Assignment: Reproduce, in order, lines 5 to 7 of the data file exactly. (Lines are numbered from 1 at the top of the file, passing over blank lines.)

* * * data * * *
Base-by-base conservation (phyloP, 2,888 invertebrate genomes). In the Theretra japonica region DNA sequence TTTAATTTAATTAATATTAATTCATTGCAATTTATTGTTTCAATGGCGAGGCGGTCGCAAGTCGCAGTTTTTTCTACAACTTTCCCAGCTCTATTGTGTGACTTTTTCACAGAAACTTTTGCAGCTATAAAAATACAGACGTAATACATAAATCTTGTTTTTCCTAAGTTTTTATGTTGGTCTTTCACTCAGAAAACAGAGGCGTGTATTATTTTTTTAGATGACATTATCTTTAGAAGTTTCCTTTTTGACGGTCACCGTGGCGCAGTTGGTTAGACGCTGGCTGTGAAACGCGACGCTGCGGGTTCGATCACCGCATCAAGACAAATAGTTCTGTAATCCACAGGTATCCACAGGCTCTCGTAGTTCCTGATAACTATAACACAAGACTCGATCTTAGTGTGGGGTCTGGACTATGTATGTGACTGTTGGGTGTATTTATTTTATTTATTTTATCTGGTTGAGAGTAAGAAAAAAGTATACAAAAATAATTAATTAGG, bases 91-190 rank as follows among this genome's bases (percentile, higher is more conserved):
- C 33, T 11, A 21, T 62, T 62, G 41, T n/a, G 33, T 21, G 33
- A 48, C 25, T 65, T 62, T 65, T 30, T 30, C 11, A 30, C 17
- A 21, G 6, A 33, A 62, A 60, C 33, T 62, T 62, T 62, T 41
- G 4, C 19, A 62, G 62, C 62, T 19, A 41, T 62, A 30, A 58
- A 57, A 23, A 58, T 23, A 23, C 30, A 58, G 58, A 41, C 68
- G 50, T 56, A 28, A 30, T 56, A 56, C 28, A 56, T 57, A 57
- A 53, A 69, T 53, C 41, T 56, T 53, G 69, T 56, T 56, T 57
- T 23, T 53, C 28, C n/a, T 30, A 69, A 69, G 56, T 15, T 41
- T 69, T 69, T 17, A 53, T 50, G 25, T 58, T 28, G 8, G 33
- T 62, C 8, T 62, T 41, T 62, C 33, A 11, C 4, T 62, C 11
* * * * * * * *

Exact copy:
- G 4, C 19, A 62, G 62, C 62, T 19, A 41, T 62, A 30, A 58
- A 57, A 23, A 58, T 23, A 23, C 30, A 58, G 58, A 41, C 68
- G 50, T 56, A 28, A 30, T 56, A 56, C 28, A 56, T 57, A 57